Top prospect inclusions add intrigue to WNBA draft

Seattle Storm coach Jenny Boucek has been working on her draft board for months, evaluating the possibilities with the No. 1 and No. 3 picks in the WNBA draft. But if you are going to have to scrap those plans and start fresh, it might as well be for a good cause.

The WNBA draft, which will take place on Thursday, April 16 at the Mohegan Sun (ESPN2, 7 p.m. ET) was shaken and then stirred this week when a pair of All-Americans entered the draft even though they had college eligibility time left.

Minnesota center Amanda Zahui B. and Notre Dame guard Jewell Loyd each declared in the past few days that they would be ending their college careers early to begin their professional careers in the WNBA.

At 6-foot-5, Zahui B. had a breakout season at Minnesota as a sophomore. The Swedish native averaged 18.8 points, 12.9 rebounds and 4.1 blocks this season, leading the Gophers to their first NCAA appearance since 2009. Loyd, meanwhile, was already a star. The junior guard, who led Notre Dame to the national title game for the second year in a row, was espnW's national player of the year and an All-American for the Irish. Both players were eligible to enter the draft early because they will be 22 years old during the calendar year of the draft.

Now Boucek's choices -- it was widely speculated Seattle would take Connecticut guard Kaleena Mosqueda-Lewis with the No. 1 pick -- have widened considerably.

And by choices, that means both quality of players she could draft to improve her rebuilding team and to possibly acquire a veteran player through a trade.

Boucek said there is a "100 percent chance" that she will be picking either Zahui B., Loyd or Mosqueda-Lewis with her No. 1 pick.

As for the No. 3?

"We are really exploring a lot of options with that pick," Boucek said. "We are looking for the two best players at those spots and two pieces for the future."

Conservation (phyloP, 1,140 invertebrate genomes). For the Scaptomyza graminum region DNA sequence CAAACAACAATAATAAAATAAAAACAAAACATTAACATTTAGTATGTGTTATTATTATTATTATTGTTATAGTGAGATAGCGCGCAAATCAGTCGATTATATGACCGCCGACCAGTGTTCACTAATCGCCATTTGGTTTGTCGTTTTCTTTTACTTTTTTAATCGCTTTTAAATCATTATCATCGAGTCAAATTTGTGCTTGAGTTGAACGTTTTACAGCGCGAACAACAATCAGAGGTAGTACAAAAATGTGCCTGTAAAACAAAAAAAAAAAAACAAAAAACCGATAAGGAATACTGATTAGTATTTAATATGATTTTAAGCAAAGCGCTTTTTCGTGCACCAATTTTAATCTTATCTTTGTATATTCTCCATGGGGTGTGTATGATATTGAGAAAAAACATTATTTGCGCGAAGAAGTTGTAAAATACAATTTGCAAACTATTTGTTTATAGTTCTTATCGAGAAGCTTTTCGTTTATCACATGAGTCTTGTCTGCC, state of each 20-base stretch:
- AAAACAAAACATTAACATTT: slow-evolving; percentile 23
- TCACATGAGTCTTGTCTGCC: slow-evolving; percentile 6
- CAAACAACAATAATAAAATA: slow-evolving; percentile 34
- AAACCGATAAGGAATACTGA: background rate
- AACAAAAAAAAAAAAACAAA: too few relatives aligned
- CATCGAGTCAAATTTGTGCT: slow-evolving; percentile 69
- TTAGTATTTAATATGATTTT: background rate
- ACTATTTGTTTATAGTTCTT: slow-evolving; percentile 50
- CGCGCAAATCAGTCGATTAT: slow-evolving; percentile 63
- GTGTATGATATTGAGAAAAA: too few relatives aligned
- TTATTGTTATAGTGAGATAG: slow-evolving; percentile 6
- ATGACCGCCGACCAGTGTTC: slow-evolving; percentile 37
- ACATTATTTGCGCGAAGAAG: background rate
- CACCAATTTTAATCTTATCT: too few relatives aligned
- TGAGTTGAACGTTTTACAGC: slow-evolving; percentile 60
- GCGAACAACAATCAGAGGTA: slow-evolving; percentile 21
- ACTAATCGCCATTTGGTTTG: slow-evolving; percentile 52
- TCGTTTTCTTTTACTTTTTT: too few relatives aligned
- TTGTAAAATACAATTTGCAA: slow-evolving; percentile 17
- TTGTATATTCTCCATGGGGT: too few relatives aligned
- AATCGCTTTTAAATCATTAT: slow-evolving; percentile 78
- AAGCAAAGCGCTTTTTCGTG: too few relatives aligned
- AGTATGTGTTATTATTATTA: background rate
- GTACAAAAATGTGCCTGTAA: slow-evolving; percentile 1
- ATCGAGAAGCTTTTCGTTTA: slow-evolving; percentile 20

The late additions of Zahui B. and Loyd have Boucek's phone ringing as teams around the league see opportunity, as well.

"Our No. 3 pick just became our No. 1 pick, and both picks just got a lot more popular," Boucek said.

Tulsa Shock coach Fred Williams, whose team has the No. 2 pick, also said he is looking into options.

"We could go either way," Williams said. "If there was a trade that was likable to our needs ... but I like what I see in the draft. There are so many high-quality athletes, especially in the top tier, and we are still contemplating that."

Zahui B. said Friday that she felt it was the right time in her career to play professionally.

"It's really exciting. It's been hectic, a lot of people texting and calling," Zahui B. said. "I am blessed to be in this position and this situation. I don't want to feel any kind of pressure or stress at all. I'm just blessed to be here."

Zahui B said she started thinking about entering the draft late in the season.

"I took some time and sat down and talked to people who mean a lot to me. It was a roller-coaster of different thoughts. But when I decided, it felt great and it felt right."

Connecticut Sun coach Anne Donovan, whose team has the No. 4 pick, said the entire draft board is going to benefit from the addition of Zahui B. and Loyd.

"It's a nice shake-up for all of us," Donovan said. "I'm thankful for the two additions because it drops players down that we really didn't think we would be able to consider before."

ESPN analyst Carolyn Peck said that what started out as a "unique draft has turned into a very special draft, and no one is happier about that change that Seattle.

"Seattle has three options with their two picks that could significantly impact their team."

Donovan admitted she was surprised to see Loyd enter the draft.

"I'll be honest, I have to say I was very surprised," Donovan said. "Coming from Notre Dame, I wasn't going to see that jump anytime soon. It's got a lot of people talking outside of the WNBA and women's basketball, and it's bringing a different look into the league and providing an opportunity for some outsiders to talk about it."